The idea of ubiquitous computing and smart environments is no longer a dream and has long become a serious area of research and soon this technology will start entering our every day lives. There are two major obstacles that prevent this technology from spreading. First, different smart spaces are equipped with very different kinds of devices (e.g. a projector vs. a computer monitor, vs. a TV set). Second, multiple applications running in a space at the same time inevitably contend for those devices and other scarce resources. The underlying software in a smart space needs to provide tools for self-adaptivity in that it shields the rest of the software from the physical constraints of the space, and that it dynamically adjusts the allocation of scarce resources as the number and priorities of active tasks change. We argue that a resource manager can provide the necessary functionality. This paper presents a set of guiding principles for building high-level resource management tools for smart spaces. We present conclusions we arrived at after two years of exploring the topic in the Intelligent Room Project at the MIT AI Lab. The paper is based on a number of implemented and tested tools.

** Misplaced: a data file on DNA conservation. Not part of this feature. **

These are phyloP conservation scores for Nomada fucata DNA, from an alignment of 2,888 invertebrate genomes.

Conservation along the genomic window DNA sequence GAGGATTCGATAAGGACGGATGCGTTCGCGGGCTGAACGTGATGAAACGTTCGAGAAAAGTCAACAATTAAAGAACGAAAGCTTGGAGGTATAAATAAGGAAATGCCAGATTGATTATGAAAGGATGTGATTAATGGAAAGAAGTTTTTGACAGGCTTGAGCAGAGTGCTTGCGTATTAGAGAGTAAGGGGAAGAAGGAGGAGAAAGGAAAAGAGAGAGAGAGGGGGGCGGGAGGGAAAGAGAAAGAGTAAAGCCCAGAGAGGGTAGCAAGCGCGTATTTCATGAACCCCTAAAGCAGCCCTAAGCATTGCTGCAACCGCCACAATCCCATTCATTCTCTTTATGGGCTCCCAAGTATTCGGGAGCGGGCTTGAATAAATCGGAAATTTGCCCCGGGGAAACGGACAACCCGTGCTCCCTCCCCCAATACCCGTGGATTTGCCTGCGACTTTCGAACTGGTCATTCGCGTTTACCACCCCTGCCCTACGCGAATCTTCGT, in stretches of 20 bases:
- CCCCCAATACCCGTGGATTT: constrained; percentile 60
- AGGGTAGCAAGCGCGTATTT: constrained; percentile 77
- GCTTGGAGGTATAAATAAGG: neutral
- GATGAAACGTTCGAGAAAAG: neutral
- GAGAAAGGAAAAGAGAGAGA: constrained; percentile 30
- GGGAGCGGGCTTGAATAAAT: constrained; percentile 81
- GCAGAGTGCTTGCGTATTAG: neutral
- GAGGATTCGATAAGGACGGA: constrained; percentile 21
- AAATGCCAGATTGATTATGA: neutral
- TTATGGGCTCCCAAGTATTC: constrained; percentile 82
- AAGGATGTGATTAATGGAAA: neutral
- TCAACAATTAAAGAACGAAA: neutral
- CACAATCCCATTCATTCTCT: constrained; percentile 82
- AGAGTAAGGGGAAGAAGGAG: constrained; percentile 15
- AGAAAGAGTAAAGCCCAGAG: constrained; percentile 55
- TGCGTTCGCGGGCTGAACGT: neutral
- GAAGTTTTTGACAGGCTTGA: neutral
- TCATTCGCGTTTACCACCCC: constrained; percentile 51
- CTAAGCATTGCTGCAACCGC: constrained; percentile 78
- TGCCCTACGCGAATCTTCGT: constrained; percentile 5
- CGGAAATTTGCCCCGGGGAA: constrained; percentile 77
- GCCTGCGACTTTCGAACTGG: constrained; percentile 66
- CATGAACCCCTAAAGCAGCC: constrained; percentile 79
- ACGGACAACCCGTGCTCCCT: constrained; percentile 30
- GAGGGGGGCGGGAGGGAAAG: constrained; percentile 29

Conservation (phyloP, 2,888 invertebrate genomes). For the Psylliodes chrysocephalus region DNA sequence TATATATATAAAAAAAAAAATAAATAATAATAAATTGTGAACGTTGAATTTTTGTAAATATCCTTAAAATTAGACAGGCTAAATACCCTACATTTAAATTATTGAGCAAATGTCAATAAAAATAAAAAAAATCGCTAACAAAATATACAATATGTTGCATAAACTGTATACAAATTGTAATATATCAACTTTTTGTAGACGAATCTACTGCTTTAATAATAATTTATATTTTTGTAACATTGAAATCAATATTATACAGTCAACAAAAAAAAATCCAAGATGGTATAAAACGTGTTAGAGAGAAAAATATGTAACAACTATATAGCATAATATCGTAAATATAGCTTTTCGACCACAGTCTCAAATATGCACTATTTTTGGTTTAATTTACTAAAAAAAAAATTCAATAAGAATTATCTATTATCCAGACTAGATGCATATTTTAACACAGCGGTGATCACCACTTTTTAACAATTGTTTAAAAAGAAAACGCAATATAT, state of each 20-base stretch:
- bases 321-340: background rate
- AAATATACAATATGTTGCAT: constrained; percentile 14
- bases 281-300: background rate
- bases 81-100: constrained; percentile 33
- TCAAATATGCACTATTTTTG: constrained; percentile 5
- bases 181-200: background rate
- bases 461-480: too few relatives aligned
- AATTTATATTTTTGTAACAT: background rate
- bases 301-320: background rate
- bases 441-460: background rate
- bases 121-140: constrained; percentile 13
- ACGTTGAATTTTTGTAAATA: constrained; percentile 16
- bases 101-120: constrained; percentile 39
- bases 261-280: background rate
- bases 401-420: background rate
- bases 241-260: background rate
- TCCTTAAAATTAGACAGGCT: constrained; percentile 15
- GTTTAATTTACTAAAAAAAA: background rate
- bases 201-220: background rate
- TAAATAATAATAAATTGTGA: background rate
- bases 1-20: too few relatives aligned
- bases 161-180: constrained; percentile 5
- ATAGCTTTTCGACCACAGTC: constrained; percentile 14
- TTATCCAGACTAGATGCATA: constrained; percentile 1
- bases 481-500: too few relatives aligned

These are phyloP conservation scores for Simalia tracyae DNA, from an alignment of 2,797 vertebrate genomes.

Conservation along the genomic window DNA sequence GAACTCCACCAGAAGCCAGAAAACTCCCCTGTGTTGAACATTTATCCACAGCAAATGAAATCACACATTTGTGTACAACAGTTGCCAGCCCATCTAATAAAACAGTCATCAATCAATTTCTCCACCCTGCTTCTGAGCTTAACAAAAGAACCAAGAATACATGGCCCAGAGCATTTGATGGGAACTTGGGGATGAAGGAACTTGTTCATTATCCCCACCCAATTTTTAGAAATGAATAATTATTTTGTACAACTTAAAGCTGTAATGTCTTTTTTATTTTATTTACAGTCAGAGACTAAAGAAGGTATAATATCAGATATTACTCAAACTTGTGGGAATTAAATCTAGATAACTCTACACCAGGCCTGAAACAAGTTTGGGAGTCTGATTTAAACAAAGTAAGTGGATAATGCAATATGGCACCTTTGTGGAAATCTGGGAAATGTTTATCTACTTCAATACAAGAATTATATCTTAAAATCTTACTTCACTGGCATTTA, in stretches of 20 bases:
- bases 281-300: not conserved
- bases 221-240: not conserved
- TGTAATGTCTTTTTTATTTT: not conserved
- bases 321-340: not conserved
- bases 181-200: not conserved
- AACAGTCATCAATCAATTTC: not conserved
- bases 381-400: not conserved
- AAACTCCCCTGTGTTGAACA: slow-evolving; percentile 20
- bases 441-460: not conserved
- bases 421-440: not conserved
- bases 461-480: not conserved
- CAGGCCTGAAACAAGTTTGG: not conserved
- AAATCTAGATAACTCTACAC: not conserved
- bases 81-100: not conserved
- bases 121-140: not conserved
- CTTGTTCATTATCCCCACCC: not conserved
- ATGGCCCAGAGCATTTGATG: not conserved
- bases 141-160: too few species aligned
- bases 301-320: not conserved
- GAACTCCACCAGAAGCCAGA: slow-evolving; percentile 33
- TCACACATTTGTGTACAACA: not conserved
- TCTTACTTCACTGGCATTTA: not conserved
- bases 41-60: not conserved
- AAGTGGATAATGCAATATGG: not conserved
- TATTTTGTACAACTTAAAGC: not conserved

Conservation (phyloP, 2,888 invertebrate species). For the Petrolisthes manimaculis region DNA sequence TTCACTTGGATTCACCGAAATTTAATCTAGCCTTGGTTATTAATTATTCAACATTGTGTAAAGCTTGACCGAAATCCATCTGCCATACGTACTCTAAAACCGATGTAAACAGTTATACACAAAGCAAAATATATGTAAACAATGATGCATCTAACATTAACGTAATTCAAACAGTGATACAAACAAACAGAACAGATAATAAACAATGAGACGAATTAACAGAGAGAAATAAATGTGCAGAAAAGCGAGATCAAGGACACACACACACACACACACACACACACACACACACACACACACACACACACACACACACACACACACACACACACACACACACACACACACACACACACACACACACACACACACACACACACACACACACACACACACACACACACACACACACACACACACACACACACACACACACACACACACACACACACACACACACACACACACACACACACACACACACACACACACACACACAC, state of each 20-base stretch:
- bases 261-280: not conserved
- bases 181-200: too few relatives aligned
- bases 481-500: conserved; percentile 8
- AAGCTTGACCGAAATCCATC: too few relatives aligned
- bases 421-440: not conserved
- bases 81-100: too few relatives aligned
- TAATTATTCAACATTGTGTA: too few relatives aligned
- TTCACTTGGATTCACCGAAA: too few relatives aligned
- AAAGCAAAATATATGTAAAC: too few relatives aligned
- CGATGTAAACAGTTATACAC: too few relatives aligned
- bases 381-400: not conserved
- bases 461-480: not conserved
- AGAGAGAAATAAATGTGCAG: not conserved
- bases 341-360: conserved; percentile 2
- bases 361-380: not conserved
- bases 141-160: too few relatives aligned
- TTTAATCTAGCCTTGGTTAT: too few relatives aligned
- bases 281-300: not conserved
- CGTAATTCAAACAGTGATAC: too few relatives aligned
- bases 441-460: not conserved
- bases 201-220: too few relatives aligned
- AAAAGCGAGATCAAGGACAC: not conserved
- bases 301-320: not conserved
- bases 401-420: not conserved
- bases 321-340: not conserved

Krzysztof Gajos, Luke Weisman, and Howard Shrobe. Design principles for resource management systems for intelligent spaces. In Self-Adaptive Software: Applications, volume 2614 of Lecture Notes in Computer Science, pages 143-158. Springer, 2001.BibTeX